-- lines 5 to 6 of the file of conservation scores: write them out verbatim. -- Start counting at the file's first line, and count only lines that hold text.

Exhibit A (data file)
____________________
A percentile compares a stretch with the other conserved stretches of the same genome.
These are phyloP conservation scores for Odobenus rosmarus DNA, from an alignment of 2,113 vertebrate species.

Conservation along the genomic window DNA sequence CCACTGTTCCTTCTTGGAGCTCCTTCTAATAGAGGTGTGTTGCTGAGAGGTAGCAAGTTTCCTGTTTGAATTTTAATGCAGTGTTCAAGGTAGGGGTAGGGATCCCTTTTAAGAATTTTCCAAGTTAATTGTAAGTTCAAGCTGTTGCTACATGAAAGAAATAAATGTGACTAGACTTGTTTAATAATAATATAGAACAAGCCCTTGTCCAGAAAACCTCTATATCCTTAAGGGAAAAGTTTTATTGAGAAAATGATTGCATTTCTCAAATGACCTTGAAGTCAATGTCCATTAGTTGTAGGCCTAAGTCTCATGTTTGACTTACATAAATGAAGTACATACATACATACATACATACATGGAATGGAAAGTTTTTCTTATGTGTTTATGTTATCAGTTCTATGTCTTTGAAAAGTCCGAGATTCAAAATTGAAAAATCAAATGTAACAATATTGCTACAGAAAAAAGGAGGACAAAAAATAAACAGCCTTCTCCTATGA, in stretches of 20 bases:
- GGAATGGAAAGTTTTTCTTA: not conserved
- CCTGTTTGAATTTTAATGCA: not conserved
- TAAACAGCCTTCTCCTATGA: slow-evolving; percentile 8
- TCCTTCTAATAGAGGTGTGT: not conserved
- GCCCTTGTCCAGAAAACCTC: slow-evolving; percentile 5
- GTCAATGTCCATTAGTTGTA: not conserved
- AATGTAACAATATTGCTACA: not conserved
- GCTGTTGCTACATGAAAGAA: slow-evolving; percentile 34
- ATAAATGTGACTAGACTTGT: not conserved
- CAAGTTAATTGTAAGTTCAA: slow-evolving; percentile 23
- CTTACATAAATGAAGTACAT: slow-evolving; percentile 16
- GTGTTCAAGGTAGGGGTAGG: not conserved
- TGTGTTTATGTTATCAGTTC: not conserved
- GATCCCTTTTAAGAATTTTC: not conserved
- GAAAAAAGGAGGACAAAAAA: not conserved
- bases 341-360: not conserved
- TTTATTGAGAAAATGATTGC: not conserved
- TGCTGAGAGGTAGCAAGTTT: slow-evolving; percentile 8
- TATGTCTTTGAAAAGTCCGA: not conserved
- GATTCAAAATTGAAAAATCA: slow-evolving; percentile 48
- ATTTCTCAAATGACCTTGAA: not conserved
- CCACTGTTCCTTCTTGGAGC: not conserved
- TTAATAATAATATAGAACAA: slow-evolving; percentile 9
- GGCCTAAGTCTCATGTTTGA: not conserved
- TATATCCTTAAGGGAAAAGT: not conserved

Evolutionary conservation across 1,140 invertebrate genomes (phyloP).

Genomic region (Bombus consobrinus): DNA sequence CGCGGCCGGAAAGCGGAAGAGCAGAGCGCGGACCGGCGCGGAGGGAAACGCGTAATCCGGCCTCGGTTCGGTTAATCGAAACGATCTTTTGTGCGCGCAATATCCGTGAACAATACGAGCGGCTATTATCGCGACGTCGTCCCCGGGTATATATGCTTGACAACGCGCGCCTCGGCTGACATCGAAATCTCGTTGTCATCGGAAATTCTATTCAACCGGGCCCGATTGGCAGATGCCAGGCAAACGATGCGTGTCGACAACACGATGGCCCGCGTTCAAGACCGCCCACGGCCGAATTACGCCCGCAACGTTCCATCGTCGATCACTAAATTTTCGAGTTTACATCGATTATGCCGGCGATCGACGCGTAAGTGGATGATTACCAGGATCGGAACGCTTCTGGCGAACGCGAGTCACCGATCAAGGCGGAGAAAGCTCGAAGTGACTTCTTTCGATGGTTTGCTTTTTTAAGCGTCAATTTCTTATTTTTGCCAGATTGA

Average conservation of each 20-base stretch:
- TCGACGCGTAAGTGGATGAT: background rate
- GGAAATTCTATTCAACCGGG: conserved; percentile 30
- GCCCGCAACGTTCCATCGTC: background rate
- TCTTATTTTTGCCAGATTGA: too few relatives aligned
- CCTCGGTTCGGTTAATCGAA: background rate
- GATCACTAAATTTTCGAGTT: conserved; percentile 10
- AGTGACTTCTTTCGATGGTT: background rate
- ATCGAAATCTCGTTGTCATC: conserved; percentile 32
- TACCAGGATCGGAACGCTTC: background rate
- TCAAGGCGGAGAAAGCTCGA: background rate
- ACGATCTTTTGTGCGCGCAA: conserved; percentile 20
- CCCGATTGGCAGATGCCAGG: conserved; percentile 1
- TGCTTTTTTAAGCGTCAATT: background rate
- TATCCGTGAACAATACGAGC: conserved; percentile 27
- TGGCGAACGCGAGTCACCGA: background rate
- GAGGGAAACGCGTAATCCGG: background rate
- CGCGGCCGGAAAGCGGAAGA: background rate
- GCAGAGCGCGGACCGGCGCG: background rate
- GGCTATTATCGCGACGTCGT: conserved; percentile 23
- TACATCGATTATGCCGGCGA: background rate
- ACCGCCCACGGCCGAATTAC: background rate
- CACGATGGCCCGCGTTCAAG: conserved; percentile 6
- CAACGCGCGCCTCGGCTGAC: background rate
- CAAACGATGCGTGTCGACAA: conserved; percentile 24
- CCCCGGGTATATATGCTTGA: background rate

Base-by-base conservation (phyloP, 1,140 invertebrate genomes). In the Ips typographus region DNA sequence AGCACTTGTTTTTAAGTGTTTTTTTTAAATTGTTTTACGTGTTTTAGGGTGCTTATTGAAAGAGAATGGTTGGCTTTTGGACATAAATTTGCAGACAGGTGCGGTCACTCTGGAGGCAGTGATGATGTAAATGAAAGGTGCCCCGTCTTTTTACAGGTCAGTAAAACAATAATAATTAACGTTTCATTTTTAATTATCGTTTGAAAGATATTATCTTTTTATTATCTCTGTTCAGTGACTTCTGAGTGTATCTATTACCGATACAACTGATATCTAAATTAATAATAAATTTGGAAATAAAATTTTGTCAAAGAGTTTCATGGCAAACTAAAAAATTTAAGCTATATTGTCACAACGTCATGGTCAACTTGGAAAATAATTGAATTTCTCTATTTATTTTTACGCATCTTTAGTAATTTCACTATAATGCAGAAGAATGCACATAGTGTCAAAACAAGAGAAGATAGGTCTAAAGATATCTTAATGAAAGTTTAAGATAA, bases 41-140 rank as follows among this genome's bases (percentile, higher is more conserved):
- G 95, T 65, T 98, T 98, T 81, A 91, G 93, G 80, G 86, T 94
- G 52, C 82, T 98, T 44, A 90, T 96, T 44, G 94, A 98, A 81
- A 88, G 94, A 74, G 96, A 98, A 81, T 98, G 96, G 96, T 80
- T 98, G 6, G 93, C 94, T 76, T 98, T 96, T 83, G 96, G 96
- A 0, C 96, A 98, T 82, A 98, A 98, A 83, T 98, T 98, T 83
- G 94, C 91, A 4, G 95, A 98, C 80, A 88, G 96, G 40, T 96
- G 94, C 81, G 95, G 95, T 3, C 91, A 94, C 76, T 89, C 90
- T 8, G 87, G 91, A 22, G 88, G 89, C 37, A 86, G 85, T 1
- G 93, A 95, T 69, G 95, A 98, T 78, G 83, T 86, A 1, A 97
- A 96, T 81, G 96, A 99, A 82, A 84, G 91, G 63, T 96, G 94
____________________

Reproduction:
- CCTGTTTGAATTTTAATGCA: not conserved
- TAAACAGCCTTCTCCTATGA: slow-evolving; percentile 8